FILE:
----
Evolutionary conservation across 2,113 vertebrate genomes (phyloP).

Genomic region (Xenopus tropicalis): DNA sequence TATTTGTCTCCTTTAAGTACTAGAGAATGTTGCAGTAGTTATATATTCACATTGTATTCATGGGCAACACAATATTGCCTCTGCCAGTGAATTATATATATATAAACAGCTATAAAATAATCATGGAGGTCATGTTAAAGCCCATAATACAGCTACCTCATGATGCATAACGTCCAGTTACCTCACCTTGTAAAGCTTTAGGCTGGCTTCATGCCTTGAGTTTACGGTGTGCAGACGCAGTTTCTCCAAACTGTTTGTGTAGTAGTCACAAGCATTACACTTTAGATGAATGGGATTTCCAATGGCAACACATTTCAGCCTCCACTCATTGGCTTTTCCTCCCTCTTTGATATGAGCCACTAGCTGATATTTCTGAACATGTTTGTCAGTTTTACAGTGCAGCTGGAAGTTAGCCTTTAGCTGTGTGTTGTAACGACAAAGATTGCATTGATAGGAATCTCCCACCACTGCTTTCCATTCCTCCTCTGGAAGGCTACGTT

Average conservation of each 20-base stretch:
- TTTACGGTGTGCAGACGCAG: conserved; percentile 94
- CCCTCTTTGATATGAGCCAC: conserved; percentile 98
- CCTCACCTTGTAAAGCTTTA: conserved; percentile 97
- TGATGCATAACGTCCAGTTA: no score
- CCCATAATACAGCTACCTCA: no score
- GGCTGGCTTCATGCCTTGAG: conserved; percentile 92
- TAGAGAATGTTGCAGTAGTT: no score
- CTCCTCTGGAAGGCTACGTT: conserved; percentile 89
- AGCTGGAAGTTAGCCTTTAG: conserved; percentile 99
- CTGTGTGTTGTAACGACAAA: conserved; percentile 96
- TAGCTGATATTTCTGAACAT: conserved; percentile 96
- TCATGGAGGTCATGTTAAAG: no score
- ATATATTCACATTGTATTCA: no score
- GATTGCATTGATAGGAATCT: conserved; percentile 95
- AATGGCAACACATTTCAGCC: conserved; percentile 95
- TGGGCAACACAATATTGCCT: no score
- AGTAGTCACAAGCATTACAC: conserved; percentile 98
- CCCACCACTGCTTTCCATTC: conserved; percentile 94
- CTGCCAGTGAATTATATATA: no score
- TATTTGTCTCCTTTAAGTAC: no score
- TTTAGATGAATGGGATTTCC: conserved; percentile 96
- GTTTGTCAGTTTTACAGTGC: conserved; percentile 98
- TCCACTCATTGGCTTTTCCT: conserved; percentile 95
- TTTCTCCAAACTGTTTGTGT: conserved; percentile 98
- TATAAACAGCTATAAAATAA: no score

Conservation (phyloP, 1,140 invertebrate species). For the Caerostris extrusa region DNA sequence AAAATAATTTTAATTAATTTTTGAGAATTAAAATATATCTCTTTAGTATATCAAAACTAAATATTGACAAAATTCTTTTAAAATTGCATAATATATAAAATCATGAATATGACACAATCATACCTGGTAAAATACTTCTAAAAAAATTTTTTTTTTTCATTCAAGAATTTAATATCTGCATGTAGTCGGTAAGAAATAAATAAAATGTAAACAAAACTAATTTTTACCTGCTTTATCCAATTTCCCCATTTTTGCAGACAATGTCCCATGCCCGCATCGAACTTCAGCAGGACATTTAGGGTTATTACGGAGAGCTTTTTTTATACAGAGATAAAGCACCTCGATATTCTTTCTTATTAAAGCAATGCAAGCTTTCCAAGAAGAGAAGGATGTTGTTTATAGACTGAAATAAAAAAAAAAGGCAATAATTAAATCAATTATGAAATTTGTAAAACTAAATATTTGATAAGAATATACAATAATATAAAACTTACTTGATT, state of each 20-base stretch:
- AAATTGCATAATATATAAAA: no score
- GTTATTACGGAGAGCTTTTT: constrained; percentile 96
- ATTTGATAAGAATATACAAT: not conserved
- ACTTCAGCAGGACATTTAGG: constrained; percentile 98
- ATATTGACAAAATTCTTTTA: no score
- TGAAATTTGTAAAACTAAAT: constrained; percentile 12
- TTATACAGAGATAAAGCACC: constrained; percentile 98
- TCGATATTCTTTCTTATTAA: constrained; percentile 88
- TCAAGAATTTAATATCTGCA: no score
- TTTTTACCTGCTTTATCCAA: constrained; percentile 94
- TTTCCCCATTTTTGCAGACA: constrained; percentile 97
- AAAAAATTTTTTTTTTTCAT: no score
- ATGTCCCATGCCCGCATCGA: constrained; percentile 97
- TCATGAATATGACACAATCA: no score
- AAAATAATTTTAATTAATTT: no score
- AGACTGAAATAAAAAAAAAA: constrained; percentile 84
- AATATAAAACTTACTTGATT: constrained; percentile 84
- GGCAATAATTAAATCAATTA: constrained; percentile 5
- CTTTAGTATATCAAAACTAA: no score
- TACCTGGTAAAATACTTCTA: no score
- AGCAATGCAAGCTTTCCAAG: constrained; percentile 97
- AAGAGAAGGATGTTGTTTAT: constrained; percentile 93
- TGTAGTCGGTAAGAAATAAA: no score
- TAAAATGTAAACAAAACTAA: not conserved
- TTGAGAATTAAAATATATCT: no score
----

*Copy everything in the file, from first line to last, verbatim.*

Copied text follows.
Evolutionary conservation across 2,113 vertebrate genomes (phyloP).

Genomic region (Xenopus tropicalis): DNA sequence TATTTGTCTCCTTTAAGTACTAGAGAATGTTGCAGTAGTTATATATTCACATTGTATTCATGGGCAACACAATATTGCCTCTGCCAGTGAATTATATATATATAAACAGCTATAAAATAATCATGGAGGTCATGTTAAAGCCCATAATACAGCTACCTCATGATGCATAACGTCCAGTTACCTCACCTTGTAAAGCTTTAGGCTGGCTTCATGCCTTGAGTTTACGGTGTGCAGACGCAGTTTCTCCAAACTGTTTGTGTAGTAGTCACAAGCATTACACTTTAGATGAATGGGATTTCCAATGGCAACACATTTCAGCCTCCACTCATTGGCTTTTCCTCCCTCTTTGATATGAGCCACTAGCTGATATTTCTGAACATGTTTGTCAGTTTTACAGTGCAGCTGGAAGTTAGCCTTTAGCTGTGTGTTGTAACGACAAAGATTGCATTGATAGGAATCTCCCACCACTGCTTTCCATTCCTCCTCTGGAAGGCTACGTT

Average conservation of each 20-base stretch:
- TTTACGGTGTGCAGACGCAG: conserved; percentile 94
- CCCTCTTTGATATGAGCCAC: conserved; percentile 98
- CCTCACCTTGTAAAGCTTTA: conserved; percentile 97
- TGATGCATAACGTCCAGTTA: no score
- CCCATAATACAGCTACCTCA: no score
- GGCTGGCTTCATGCCTTGAG: conserved; percentile 92
- TAGAGAATGTTGCAGTAGTT: no score
- CTCCTCTGGAAGGCTACGTT: conserved; percentile 89
- AGCTGGAAGTTAGCCTTTAG: conserved; percentile 99
- CTGTGTGTTGTAACGACAAA: conserved; percentile 96
- TAGCTGATATTTCTGAACAT: conserved; percentile 96
- TCATGGAGGTCATGTTAAAG: no score
- ATATATTCACATTGTATTCA: no score
- GATTGCATTGATAGGAATCT: conserved; percentile 95
- AATGGCAACACATTTCAGCC: conserved; percentile 95
- TGGGCAACACAATATTGCCT: no score
- AGTAGTCACAAGCATTACAC: conserved; percentile 98
- CCCACCACTGCTTTCCATTC: conserved; percentile 94
- CTGCCAGTGAATTATATATA: no score
- TATTTGTCTCCTTTAAGTAC: no score
- TTTAGATGAATGGGATTTCC: conserved; percentile 96
- GTTTGTCAGTTTTACAGTGC: conserved; percentile 98
- TCCACTCATTGGCTTTTCCT: conserved; percentile 95
- TTTCTCCAAACTGTTTGTGT: conserved; percentile 98
- TATAAACAGCTATAAAATAA: no score

Conservation (phyloP, 1,140 invertebrate species). For the Caerostris extrusa region DNA sequence AAAATAATTTTAATTAATTTTTGAGAATTAAAATATATCTCTTTAGTATATCAAAACTAAATATTGACAAAATTCTTTTAAAATTGCATAATATATAAAATCATGAATATGACACAATCATACCTGGTAAAATACTTCTAAAAAAATTTTTTTTTTTCATTCAAGAATTTAATATCTGCATGTAGTCGGTAAGAAATAAATAAAATGTAAACAAAACTAATTTTTACCTGCTTTATCCAATTTCCCCATTTTTGCAGACAATGTCCCATGCCCGCATCGAACTTCAGCAGGACATTTAGGGTTATTACGGAGAGCTTTTTTTATACAGAGATAAAGCACCTCGATATTCTTTCTTATTAAAGCAATGCAAGCTTTCCAAGAAGAGAAGGATGTTGTTTATAGACTGAAATAAAAAAAAAAGGCAATAATTAAATCAATTATGAAATTTGTAAAACTAAATATTTGATAAGAATATACAATAATATAAAACTTACTTGATT, state of each 20-base stretch:
- AAATTGCATAATATATAAAA: no score
- GTTATTACGGAGAGCTTTTT: constrained; percentile 96
- ATTTGATAAGAATATACAAT: not conserved
- ACTTCAGCAGGACATTTAGG: constrained; percentile 98
- ATATTGACAAAATTCTTTTA: no score
- TGAAATTTGTAAAACTAAAT: constrained; percentile 12
- TTATACAGAGATAAAGCACC: constrained; percentile 98
- TCGATATTCTTTCTTATTAA: constrained; percentile 88
- TCAAGAATTTAATATCTGCA: no score
- TTTTTACCTGCTTTATCCAA: constrained; percentile 94
- TTTCCCCATTTTTGCAGACA: constrained; percentile 97
- AAAAAATTTTTTTTTTTCAT: no score
- ATGTCCCATGCCCGCATCGA: constrained; percentile 97
- TCATGAATATGACACAATCA: no score
- AAAATAATTTTAATTAATTT: no score
- AGACTGAAATAAAAAAAAAA: constrained; percentile 84
- AATATAAAACTTACTTGATT: constrained; percentile 84
- GGCAATAATTAAATCAATTA: constrained; percentile 5
- CTTTAGTATATCAAAACTAA: no score
- TACCTGGTAAAATACTTCTA: no score
- AGCAATGCAAGCTTTCCAAG: constrained; percentile 97
- AAGAGAAGGATGTTGTTTAT: constrained; percentile 93
- TGTAGTCGGTAAGAAATAAA: no score
- TAAAATGTAAACAAAACTAA: not conserved
- TTGAGAATTAAAATATATCT: no score